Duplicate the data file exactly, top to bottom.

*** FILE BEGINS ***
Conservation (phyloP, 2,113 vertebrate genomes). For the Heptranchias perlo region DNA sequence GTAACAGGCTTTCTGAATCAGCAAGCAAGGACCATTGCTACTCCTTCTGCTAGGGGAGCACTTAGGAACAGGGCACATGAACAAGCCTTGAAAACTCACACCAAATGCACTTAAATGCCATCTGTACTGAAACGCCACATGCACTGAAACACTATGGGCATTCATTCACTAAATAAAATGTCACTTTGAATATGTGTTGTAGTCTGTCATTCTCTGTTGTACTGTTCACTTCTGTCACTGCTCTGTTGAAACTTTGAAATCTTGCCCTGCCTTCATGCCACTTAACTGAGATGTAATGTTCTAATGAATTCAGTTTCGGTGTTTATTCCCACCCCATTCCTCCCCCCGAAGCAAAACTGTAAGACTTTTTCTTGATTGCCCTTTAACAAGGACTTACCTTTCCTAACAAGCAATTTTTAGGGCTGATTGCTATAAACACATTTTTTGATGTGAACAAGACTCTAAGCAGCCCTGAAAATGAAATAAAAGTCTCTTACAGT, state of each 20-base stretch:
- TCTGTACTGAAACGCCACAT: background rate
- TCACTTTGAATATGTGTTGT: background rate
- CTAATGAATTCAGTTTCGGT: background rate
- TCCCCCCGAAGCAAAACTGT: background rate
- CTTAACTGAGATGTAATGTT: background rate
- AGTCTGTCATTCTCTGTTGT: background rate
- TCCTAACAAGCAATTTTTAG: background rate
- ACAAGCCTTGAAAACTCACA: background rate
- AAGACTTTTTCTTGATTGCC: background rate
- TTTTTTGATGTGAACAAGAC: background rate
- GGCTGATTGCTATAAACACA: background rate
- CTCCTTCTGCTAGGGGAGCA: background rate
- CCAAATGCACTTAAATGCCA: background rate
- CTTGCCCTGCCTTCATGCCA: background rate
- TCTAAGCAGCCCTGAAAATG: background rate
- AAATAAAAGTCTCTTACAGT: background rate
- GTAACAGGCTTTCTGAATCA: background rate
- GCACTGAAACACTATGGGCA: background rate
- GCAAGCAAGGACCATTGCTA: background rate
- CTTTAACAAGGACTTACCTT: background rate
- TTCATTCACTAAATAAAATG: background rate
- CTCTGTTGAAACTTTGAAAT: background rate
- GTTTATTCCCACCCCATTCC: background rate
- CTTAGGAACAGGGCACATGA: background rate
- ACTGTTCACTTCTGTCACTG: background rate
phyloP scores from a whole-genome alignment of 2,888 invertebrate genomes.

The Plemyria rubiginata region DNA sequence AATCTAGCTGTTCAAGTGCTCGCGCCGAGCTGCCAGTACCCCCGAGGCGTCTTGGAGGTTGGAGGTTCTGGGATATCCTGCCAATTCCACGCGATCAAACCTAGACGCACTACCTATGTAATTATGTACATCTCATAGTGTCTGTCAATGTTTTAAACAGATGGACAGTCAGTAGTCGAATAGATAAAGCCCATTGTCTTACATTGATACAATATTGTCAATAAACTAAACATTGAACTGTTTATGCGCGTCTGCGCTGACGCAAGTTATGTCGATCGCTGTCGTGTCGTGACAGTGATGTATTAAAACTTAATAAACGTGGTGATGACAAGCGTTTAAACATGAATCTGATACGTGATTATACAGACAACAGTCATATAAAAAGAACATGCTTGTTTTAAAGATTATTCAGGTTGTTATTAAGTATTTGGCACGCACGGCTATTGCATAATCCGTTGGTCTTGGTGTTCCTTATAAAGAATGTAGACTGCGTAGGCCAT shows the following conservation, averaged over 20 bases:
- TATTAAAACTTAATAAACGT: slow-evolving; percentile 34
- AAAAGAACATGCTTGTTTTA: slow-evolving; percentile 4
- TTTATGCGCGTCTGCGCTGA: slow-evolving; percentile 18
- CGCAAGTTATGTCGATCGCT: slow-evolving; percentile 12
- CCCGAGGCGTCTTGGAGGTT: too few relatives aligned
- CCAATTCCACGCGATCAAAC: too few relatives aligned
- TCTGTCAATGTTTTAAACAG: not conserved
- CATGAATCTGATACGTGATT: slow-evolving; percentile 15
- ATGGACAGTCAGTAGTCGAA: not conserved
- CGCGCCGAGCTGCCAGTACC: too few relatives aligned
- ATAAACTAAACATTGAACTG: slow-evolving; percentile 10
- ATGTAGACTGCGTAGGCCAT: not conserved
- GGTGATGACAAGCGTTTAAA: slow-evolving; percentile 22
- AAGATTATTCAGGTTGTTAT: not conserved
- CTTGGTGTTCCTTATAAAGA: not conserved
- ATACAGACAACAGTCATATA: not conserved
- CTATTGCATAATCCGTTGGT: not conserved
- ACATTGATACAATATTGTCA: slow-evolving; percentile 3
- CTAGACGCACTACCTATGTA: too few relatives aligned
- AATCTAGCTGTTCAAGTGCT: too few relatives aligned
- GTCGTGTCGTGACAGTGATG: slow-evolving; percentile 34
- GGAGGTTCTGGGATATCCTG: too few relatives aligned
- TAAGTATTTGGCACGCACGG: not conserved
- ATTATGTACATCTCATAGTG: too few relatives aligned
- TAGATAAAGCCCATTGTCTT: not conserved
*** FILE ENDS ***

Conservation (phyloP, 2,113 vertebrate genomes). For the Heptranchias perlo region DNA sequence GTAACAGGCTTTCTGAATCAGCAAGCAAGGACCATTGCTACTCCTTCTGCTAGGGGAGCACTTAGGAACAGGGCACATGAACAAGCCTTGAAAACTCACACCAAATGCACTTAAATGCCATCTGTACTGAAACGCCACATGCACTGAAACACTATGGGCATTCATTCACTAAATAAAATGTCACTTTGAATATGTGTTGTAGTCTGTCATTCTCTGTTGTACTGTTCACTTCTGTCACTGCTCTGTTGAAACTTTGAAATCTTGCCCTGCCTTCATGCCACTTAACTGAGATGTAATGTTCTAATGAATTCAGTTTCGGTGTTTATTCCCACCCCATTCCTCCCCCCGAAGCAAAACTGTAAGACTTTTTCTTGATTGCCCTTTAACAAGGACTTACCTTTCCTAACAAGCAATTTTTAGGGCTGATTGCTATAAACACATTTTTTGATGTGAACAAGACTCTAAGCAGCCCTGAAAATGAAATAAAAGTCTCTTACAGT, state of each 20-base stretch:
- TCTGTACTGAAACGCCACAT: background rate
- TCACTTTGAATATGTGTTGT: background rate
- CTAATGAATTCAGTTTCGGT: background rate
- TCCCCCCGAAGCAAAACTGT: background rate
- CTTAACTGAGATGTAATGTT: background rate
- AGTCTGTCATTCTCTGTTGT: background rate
- TCCTAACAAGCAATTTTTAG: background rate
- ACAAGCCTTGAAAACTCACA: background rate
- AAGACTTTTTCTTGATTGCC: background rate
- TTTTTTGATGTGAACAAGAC: background rate
- GGCTGATTGCTATAAACACA: background rate
- CTCCTTCTGCTAGGGGAGCA: background rate
- CCAAATGCACTTAAATGCCA: background rate
- CTTGCCCTGCCTTCATGCCA: background rate
- TCTAAGCAGCCCTGAAAATG: background rate
- AAATAAAAGTCTCTTACAGT: background rate
- GTAACAGGCTTTCTGAATCA: background rate
- GCACTGAAACACTATGGGCA: background rate
- GCAAGCAAGGACCATTGCTA: background rate
- CTTTAACAAGGACTTACCTT: background rate
- TTCATTCACTAAATAAAATG: background rate
- CTCTGTTGAAACTTTGAAAT: background rate
- GTTTATTCCCACCCCATTCC: background rate
- CTTAGGAACAGGGCACATGA: background rate
- ACTGTTCACTTCTGTCACTG: background rate
phyloP scores from a whole-genome alignment of 2,888 invertebrate genomes.

The Plemyria rubiginata region DNA sequence AATCTAGCTGTTCAAGTGCTCGCGCCGAGCTGCCAGTACCCCCGAGGCGTCTTGGAGGTTGGAGGTTCTGGGATATCCTGCCAATTCCACGCGATCAAACCTAGACGCACTACCTATGTAATTATGTACATCTCATAGTGTCTGTCAATGTTTTAAACAGATGGACAGTCAGTAGTCGAATAGATAAAGCCCATTGTCTTACATTGATACAATATTGTCAATAAACTAAACATTGAACTGTTTATGCGCGTCTGCGCTGACGCAAGTTATGTCGATCGCTGTCGTGTCGTGACAGTGATGTATTAAAACTTAATAAACGTGGTGATGACAAGCGTTTAAACATGAATCTGATACGTGATTATACAGACAACAGTCATATAAAAAGAACATGCTTGTTTTAAAGATTATTCAGGTTGTTATTAAGTATTTGGCACGCACGGCTATTGCATAATCCGTTGGTCTTGGTGTTCCTTATAAAGAATGTAGACTGCGTAGGCCAT shows the following conservation, averaged over 20 bases:
- TATTAAAACTTAATAAACGT: slow-evolving; percentile 34
- AAAAGAACATGCTTGTTTTA: slow-evolving; percentile 4
- TTTATGCGCGTCTGCGCTGA: slow-evolving; percentile 18
- CGCAAGTTATGTCGATCGCT: slow-evolving; percentile 12
- CCCGAGGCGTCTTGGAGGTT: too few relatives aligned
- CCAATTCCACGCGATCAAAC: too few relatives aligned
- TCTGTCAATGTTTTAAACAG: not conserved
- CATGAATCTGATACGTGATT: slow-evolving; percentile 15
- ATGGACAGTCAGTAGTCGAA: not conserved
- CGCGCCGAGCTGCCAGTACC: too few relatives aligned
- ATAAACTAAACATTGAACTG: slow-evolving; percentile 10
- ATGTAGACTGCGTAGGCCAT: not conserved
- GGTGATGACAAGCGTTTAAA: slow-evolving; percentile 22
- AAGATTATTCAGGTTGTTAT: not conserved
- CTTGGTGTTCCTTATAAAGA: not conserved
- ATACAGACAACAGTCATATA: not conserved
- CTATTGCATAATCCGTTGGT: not conserved
- ACATTGATACAATATTGTCA: slow-evolving; percentile 3
- CTAGACGCACTACCTATGTA: too few relatives aligned
- AATCTAGCTGTTCAAGTGCT: too few relatives aligned
- GTCGTGTCGTGACAGTGATG: slow-evolving; percentile 34
- GGAGGTTCTGGGATATCCTG: too few relatives aligned
- TAAGTATTTGGCACGCACGG: not conserved
- ATTATGTACATCTCATAGTG: too few relatives aligned
- TAGATAAAGCCCATTGTCTT: not conserved